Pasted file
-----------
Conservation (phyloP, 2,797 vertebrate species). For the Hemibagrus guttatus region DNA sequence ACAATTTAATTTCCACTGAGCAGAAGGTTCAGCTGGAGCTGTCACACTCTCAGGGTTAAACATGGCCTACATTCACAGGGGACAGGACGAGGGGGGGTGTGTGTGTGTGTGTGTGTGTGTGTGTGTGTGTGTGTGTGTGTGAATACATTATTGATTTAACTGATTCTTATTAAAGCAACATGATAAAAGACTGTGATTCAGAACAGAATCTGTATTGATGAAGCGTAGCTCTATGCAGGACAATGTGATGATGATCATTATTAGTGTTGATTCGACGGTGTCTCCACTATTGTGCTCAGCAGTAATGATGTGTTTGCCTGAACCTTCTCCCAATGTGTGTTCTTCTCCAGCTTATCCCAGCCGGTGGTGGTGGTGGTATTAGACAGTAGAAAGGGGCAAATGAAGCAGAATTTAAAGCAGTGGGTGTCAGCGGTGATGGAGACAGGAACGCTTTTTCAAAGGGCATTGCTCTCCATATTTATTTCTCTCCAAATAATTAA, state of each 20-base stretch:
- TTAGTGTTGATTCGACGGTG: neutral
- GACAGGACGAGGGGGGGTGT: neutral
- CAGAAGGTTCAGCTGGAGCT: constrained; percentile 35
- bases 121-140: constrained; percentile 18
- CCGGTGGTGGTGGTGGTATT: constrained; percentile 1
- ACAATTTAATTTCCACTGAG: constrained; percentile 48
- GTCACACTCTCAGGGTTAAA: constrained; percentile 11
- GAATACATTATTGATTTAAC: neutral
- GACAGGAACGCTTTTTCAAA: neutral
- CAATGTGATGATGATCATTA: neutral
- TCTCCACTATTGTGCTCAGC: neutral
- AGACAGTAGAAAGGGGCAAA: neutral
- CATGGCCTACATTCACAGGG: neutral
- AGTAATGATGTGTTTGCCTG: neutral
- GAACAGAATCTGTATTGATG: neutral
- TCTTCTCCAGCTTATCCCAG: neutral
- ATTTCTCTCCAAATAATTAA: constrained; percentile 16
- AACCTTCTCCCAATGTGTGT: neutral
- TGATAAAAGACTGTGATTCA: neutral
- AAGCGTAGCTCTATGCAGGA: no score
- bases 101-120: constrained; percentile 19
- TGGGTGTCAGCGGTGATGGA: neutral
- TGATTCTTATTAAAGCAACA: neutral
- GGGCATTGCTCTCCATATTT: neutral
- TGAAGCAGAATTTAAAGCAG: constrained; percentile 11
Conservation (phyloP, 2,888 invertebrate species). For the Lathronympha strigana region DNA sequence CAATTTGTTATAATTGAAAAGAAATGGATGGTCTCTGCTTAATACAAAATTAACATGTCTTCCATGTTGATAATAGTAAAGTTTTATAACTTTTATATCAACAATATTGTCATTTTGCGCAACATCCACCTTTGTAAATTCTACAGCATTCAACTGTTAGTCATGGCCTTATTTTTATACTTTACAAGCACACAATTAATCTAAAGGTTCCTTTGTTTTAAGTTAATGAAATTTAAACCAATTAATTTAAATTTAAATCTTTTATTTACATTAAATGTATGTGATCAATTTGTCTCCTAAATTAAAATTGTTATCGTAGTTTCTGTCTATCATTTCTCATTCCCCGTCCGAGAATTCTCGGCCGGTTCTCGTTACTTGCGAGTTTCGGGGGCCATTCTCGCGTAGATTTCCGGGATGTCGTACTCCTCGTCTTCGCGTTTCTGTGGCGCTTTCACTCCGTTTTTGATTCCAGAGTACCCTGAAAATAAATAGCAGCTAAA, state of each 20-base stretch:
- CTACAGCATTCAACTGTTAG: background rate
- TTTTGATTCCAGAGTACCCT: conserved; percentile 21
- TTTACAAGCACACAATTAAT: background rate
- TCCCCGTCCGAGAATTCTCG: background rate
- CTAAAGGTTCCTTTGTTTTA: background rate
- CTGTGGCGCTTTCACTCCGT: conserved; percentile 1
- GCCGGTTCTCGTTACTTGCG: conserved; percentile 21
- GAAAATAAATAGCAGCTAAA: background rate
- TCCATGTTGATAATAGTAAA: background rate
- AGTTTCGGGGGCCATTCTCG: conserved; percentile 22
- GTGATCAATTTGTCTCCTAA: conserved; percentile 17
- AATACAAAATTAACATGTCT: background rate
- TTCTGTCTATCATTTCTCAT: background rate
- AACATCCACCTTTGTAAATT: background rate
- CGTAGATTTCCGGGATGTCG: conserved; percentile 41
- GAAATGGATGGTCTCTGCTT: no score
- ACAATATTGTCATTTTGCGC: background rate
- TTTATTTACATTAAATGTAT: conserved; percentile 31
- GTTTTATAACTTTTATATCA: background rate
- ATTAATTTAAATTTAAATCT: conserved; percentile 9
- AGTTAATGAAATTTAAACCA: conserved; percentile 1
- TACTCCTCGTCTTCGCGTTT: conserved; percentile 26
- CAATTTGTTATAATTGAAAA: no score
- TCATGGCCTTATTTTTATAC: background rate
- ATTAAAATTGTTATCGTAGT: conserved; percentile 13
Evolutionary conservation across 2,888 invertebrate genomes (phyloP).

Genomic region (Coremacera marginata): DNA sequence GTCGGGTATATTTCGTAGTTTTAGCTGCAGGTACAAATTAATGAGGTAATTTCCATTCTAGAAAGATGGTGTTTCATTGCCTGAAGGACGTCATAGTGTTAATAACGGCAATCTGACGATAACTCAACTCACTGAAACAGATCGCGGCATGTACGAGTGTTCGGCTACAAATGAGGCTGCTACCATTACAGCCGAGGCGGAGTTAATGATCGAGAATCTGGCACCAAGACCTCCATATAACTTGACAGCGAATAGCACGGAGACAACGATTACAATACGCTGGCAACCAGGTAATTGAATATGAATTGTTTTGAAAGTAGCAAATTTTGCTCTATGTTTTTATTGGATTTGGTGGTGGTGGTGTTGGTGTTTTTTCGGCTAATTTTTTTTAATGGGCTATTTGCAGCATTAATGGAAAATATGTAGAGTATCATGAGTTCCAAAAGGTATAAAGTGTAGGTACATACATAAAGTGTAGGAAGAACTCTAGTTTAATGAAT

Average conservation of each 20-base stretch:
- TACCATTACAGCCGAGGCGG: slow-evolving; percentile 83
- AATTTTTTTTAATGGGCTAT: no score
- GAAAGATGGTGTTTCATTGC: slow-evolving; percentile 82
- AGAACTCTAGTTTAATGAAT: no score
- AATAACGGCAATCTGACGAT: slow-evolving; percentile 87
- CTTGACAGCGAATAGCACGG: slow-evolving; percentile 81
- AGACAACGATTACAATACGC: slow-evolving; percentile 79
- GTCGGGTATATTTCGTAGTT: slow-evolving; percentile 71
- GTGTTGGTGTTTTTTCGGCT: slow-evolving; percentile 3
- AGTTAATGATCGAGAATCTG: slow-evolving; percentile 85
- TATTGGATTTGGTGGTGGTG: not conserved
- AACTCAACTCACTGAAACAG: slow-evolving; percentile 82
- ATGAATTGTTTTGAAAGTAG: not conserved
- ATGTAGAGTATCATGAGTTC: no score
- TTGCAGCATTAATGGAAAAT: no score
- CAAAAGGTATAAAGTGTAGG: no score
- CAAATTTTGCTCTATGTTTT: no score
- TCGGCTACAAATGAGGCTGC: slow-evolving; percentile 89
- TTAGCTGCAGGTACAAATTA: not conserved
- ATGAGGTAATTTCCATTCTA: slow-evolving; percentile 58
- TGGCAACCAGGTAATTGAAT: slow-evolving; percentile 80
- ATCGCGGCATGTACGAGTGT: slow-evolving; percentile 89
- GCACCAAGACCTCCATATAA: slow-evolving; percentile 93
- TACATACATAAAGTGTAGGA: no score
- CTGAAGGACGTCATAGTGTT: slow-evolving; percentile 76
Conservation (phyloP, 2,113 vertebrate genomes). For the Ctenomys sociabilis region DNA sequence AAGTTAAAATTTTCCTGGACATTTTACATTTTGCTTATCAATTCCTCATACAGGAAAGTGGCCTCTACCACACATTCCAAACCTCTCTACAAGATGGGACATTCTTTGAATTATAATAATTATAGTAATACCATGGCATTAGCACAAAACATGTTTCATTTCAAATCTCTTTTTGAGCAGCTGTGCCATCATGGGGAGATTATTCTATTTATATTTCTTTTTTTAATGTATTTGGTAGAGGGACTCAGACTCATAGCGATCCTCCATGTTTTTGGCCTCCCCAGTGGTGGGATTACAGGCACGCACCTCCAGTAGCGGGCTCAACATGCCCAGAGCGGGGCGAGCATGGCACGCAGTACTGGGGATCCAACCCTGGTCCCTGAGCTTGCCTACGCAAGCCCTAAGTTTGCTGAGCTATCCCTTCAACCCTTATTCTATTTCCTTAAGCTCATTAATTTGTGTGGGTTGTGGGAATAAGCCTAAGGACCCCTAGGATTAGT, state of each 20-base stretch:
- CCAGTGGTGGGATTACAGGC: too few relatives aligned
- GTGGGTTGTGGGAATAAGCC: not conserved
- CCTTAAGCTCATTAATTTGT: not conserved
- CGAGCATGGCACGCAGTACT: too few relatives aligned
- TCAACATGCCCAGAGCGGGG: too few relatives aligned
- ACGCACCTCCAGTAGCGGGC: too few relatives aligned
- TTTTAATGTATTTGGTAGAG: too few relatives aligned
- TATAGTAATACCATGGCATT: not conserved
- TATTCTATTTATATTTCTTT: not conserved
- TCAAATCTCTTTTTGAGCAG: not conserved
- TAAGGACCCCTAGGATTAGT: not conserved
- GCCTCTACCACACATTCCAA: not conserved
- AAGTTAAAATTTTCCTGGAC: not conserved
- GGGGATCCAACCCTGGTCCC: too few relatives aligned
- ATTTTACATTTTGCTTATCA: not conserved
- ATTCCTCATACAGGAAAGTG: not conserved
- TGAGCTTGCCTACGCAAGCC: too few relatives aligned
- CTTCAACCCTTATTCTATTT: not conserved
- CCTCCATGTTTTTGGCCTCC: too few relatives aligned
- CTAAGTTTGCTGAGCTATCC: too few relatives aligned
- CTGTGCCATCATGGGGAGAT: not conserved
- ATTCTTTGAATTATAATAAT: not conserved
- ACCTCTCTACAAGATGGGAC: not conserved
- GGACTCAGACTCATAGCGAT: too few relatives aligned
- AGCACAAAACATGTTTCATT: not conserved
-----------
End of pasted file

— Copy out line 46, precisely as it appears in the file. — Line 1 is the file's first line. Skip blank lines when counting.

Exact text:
- GTTTTATAACTTTTATATCA: background rate